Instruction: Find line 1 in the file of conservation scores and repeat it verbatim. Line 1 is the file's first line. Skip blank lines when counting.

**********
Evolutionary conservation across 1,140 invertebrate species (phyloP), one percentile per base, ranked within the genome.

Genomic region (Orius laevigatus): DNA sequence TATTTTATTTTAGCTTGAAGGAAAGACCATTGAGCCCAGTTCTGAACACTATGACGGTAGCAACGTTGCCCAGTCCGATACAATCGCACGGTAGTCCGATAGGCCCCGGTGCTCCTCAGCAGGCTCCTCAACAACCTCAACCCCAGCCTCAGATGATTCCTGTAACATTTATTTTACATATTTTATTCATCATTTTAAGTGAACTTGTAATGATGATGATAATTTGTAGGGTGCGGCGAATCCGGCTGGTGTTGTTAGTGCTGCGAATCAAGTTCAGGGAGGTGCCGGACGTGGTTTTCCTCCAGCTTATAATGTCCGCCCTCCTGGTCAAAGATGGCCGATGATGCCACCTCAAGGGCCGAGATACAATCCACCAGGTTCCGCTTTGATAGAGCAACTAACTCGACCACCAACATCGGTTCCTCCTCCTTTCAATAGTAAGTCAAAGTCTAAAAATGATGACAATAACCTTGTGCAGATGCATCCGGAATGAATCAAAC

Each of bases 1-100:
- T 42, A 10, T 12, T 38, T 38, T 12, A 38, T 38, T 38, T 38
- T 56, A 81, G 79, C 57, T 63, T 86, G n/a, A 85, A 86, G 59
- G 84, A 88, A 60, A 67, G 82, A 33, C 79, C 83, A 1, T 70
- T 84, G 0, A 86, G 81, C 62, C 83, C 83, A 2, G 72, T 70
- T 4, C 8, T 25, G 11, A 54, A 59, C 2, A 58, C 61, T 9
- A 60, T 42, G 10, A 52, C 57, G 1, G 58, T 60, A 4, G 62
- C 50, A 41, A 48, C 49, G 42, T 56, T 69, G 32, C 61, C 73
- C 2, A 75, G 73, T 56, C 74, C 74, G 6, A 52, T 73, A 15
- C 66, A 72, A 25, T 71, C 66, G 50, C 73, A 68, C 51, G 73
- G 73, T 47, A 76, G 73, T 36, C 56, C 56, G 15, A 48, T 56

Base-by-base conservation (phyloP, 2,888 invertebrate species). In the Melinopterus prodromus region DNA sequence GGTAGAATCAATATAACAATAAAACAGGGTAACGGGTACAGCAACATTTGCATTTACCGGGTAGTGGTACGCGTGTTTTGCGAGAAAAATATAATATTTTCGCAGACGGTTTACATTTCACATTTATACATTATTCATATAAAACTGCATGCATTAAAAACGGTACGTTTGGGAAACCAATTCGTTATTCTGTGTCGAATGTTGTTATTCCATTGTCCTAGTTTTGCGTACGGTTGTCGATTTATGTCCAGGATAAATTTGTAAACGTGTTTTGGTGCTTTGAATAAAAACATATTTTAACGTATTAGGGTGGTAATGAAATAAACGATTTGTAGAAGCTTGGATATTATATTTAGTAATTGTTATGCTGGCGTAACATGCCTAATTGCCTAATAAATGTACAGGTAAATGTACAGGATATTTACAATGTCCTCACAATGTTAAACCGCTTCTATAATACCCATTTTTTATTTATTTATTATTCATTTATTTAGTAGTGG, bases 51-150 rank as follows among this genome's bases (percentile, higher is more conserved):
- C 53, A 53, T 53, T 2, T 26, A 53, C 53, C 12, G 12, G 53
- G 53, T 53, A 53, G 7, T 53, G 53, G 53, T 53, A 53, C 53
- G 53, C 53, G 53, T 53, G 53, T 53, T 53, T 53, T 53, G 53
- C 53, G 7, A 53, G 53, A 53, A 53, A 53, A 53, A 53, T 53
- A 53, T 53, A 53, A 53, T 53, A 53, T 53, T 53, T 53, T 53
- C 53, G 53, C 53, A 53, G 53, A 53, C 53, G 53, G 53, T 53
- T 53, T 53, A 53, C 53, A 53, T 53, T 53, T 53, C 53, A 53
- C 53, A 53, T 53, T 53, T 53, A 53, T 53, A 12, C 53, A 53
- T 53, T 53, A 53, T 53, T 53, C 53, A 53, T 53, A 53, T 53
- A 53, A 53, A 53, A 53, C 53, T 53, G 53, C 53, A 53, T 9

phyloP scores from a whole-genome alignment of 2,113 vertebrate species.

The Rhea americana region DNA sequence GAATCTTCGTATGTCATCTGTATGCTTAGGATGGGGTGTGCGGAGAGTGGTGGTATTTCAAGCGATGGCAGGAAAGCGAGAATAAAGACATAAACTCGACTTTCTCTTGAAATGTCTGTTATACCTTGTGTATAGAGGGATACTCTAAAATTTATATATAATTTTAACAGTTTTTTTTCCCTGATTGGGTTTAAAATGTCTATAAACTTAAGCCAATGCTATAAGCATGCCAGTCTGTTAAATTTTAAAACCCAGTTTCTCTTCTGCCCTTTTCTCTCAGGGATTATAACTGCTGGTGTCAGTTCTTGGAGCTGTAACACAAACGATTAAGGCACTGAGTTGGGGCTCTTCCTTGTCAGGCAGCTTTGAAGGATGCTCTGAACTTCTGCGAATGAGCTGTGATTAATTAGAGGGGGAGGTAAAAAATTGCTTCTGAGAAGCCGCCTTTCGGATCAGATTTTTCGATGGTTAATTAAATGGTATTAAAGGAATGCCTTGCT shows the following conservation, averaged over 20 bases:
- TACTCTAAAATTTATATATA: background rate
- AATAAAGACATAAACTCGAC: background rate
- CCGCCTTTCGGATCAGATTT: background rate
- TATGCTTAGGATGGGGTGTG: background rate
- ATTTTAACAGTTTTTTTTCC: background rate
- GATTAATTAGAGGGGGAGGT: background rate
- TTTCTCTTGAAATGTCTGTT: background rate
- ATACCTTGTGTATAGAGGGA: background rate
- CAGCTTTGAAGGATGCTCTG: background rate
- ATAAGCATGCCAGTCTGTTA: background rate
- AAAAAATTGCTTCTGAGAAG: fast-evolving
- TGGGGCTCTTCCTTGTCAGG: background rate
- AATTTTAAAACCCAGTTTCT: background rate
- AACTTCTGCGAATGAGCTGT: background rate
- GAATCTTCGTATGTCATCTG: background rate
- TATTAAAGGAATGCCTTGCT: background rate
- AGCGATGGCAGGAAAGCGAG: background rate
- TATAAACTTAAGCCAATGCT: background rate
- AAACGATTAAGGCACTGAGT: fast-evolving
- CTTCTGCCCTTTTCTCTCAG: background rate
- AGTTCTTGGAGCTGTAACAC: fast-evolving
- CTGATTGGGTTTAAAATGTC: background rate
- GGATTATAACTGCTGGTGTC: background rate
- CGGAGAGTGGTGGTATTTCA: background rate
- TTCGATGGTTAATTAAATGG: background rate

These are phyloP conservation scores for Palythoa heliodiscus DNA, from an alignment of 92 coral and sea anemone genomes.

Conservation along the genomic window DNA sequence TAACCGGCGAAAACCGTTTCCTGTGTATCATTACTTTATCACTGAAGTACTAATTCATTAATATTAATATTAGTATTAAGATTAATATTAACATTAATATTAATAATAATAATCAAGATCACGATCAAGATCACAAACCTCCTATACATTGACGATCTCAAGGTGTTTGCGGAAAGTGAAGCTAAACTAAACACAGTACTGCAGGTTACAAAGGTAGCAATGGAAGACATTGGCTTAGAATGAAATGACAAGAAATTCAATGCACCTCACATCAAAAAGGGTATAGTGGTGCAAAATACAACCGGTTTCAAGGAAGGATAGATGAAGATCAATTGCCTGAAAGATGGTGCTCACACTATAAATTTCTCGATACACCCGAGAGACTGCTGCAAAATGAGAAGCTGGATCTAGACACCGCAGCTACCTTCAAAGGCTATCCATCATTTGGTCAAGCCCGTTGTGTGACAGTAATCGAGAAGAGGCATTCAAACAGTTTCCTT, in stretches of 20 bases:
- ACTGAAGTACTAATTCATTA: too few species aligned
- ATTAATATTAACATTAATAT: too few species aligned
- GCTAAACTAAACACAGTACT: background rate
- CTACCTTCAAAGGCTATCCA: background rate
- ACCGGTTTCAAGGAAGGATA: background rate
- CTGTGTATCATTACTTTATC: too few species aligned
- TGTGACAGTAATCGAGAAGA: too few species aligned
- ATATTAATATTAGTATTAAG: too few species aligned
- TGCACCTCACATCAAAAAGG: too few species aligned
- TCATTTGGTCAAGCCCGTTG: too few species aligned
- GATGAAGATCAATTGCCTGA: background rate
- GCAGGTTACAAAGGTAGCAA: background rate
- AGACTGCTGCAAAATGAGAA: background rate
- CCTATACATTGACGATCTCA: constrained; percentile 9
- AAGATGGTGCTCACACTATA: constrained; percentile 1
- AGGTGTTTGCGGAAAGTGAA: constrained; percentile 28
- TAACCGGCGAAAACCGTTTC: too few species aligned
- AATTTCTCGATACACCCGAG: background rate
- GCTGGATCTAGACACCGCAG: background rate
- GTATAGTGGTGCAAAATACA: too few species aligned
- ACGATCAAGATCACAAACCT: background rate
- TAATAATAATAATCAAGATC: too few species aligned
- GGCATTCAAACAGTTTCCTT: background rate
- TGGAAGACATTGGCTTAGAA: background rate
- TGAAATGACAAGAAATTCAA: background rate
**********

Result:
Evolutionary conservation across 1,140 invertebrate species (phyloP), one percentile per base, ranked within the genome.